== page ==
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Monday, March 27, 2017

My Ancestry DNA Ethnicity Results

NERD ALERT! :)

I'm really into learning about my family's ancestry and tracing our roots and heritage. I've got a pretty complete family tree dating back to the 1500s in Switzerland on my paternal side and to the 1600s in England and the 1700s in Ireland on my maternal side. My paternal family has been located in South Carolina since 1736.

I started my interest in my ancestry/heritage by creating an account and a family tree on Ancestry.com. I actually found a lot of information there to begin with and blogged a bit about some of the interesting findings here.

However,  I was really interested in what my actual DNA composition was made up of since I have a variety of leads from each side of the family. Well, the results were not THAT surprising...except for what I'm calling the wildcard...more on that later.

First up, my percentage breakdown for the expected (aka non-surprising) part of the results.



Okay, I figured GB and Europe. Here's a map breakdown which explains it a bit better. 


Great Britain also includes Scotland, so that makes sense. My mom's maiden name is a Scottish name and we'd always been told that her side of the family is Scot-Irish. So "Great Britain" accounts for the Scottish side. Europe West accounts for France, Germany, Switzerland, etc. so that also makes sense because I've traced my paternal lineage to Switzerland and Germany. Then there's the fairly self-explanatory Irish and Scandinavian heritage. 

The cool thing about these results is that Ancestry.com gives you a ton of historical data and background to help figure out why you could be showing DNA from a particular area. For me, I easily figured out the Scandinavian portion since I didn't knowingly have any lineage in that area. The Vikings and other tribal types from Scandinavia conquered and settled in parts of England, Scotland, Ireland and Wales,  so many of my ancestors might have been descendants from those people. That also can help explain the Finland/NW Russia and Iberian Peninsula trace regions.  People from these native portions could have immigrated to other parts of the world and intermarried but the DNA still remains. For example, many Germanic tribes like the Visigoths pushed into the Iberian peninsula areas and conquered kingdoms to the north into Scandinavia.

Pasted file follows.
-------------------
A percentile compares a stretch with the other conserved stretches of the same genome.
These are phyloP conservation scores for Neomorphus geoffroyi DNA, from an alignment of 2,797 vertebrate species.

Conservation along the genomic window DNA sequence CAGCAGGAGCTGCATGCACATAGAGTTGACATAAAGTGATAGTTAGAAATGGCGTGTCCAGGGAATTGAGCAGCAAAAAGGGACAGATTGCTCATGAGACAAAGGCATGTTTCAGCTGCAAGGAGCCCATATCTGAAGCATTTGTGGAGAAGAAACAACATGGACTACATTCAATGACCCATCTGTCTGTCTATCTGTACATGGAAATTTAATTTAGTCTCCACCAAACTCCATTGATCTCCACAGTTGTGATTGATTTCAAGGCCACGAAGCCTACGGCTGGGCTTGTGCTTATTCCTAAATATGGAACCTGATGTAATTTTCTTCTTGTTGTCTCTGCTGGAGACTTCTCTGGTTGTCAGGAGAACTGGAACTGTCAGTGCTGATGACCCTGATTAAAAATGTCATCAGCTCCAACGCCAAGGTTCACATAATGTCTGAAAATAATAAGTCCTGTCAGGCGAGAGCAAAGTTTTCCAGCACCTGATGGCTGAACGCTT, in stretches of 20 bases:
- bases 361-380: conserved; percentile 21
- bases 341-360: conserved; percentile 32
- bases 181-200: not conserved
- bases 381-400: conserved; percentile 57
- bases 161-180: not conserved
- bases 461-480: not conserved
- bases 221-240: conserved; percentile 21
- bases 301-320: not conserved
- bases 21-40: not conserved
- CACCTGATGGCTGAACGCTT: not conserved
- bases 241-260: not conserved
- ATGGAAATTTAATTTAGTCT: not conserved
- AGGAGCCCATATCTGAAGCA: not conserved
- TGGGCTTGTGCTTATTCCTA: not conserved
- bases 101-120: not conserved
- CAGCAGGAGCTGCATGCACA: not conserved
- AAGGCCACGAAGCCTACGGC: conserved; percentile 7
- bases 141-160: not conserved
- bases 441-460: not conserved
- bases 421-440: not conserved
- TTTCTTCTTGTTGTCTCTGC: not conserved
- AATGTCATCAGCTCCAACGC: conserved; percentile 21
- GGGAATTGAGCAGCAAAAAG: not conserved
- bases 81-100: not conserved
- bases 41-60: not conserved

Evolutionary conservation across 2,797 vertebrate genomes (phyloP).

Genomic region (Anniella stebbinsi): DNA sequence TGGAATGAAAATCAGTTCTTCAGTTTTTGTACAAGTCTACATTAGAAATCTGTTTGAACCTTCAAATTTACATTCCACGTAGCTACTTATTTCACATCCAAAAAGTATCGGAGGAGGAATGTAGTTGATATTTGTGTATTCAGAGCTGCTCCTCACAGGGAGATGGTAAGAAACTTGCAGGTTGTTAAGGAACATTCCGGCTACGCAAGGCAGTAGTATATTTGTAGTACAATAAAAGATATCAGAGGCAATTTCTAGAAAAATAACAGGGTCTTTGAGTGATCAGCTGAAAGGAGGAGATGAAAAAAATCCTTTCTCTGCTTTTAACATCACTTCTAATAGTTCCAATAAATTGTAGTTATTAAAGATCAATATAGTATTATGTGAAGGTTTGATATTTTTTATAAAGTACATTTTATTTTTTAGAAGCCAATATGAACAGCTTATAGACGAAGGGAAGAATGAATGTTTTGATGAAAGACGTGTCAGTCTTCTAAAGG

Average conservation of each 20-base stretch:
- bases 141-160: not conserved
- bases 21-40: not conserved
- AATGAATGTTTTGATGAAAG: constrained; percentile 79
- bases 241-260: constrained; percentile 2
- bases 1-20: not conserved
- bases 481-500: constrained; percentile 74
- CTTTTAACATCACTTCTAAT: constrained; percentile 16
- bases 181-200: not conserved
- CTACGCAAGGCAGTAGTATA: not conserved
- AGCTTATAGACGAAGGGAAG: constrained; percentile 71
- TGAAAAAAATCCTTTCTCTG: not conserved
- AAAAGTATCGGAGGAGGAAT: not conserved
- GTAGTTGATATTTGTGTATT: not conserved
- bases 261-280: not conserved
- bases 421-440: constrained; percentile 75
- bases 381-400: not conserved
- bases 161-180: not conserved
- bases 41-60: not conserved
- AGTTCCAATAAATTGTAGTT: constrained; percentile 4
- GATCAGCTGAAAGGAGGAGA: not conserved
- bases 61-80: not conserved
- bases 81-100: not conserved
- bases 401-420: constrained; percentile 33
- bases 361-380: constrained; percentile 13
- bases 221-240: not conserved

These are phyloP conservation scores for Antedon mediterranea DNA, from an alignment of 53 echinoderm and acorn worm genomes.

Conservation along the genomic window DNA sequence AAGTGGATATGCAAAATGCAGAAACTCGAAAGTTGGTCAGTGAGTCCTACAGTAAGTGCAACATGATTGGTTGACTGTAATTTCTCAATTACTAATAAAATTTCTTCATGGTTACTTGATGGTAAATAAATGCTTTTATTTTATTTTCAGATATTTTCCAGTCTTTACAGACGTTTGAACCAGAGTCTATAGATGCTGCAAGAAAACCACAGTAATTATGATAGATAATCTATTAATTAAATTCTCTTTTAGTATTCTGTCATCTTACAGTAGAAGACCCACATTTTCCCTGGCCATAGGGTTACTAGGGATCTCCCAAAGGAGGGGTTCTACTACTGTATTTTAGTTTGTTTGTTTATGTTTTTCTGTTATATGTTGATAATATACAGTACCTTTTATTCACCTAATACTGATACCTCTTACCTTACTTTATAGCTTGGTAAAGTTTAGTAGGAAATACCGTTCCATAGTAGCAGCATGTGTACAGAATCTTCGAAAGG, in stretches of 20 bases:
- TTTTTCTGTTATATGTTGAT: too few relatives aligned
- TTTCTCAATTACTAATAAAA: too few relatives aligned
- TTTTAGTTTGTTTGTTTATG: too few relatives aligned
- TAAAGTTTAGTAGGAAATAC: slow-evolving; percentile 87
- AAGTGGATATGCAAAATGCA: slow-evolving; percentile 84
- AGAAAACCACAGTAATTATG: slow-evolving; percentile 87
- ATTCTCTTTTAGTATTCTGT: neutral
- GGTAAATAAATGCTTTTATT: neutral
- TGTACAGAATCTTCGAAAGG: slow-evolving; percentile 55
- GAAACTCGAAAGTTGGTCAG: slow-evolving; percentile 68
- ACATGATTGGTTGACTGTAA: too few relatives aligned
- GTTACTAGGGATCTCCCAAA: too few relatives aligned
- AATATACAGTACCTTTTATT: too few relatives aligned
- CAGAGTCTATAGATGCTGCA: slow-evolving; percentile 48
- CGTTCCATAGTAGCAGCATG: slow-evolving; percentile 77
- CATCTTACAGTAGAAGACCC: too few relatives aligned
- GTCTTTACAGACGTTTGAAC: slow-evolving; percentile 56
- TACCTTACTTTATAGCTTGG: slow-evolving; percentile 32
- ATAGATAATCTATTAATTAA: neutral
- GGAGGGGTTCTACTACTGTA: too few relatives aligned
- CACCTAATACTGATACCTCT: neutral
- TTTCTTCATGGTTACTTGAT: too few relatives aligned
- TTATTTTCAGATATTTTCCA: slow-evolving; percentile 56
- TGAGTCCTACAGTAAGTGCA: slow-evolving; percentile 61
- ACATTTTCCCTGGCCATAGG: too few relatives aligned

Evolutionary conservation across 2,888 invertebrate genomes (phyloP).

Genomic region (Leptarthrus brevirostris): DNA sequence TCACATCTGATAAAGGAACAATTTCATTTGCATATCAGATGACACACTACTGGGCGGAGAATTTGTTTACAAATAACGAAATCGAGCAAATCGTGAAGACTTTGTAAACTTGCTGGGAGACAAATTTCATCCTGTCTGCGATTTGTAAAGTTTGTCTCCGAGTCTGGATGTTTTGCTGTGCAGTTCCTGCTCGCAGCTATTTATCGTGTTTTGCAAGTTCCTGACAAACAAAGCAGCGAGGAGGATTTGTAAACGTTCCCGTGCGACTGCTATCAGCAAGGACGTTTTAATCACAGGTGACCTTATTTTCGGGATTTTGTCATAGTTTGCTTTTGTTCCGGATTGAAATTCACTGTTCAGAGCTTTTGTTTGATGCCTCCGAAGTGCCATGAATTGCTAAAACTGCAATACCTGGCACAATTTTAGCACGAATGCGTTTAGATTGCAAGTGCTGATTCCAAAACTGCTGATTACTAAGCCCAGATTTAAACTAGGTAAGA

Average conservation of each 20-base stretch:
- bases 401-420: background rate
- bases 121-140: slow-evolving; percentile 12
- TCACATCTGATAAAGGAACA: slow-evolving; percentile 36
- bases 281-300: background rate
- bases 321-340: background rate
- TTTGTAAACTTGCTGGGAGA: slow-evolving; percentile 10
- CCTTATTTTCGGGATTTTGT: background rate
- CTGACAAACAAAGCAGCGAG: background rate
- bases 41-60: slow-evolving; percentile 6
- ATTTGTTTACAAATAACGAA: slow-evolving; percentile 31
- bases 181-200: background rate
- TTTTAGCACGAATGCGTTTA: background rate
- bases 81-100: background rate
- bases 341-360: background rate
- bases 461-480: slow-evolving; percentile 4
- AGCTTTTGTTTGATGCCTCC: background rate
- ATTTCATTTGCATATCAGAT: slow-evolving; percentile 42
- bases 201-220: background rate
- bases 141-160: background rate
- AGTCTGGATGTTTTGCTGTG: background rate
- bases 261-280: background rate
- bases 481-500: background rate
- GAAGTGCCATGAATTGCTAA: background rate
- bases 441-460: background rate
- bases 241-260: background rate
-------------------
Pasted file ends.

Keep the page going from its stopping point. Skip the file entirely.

Are you ready for the wildcard? You may have noticed that I'm 98% of European descent but there's another 2% that's missing. Well, it's actually Asian. South Asia to be specific. Here's the full breakdown. 


And the map that shows the general area. This includes countries like India, Myanmar, Pakistan, Nepal, Bangladesh and Sri Lanka. 



Okay, so obviously I do not LOOK South Asian AT ALL. But I find it very interesting that there are still markers in my DNA from this area. The best I can figure is it must come from the Great Britain portion since India use to be a British territory. Perhaps there was some intermarrying? It's just so fascinating! Who would have thought?!

I was slightly disappointed that some of my Jewish and Native American ancestry didn't come through nor was any portion of my DNA African. Given that many of my paternal ancestors were slave owners I figured that there might have been some. BUT, that's not to say it isn't a part of my heritage, it just didn't manifest into my own unique DNA. So how will I know? Well, I plan to purchase this test as a gift for my sister, father and mother. (Surprise! If you're reading this, family!)  I'd like to see how my results compare to theirs and what theirs might show that mine didn't. Stay tuned! 

2 comments:

  1. Some local radio DJs were talking about this last week, and I said I wanted to do it. It is so fascinating!

    ReplyDelete
  2. You are one fascinating gal! How cool of you to share it with us. Love 100% of you!

    ReplyDelete

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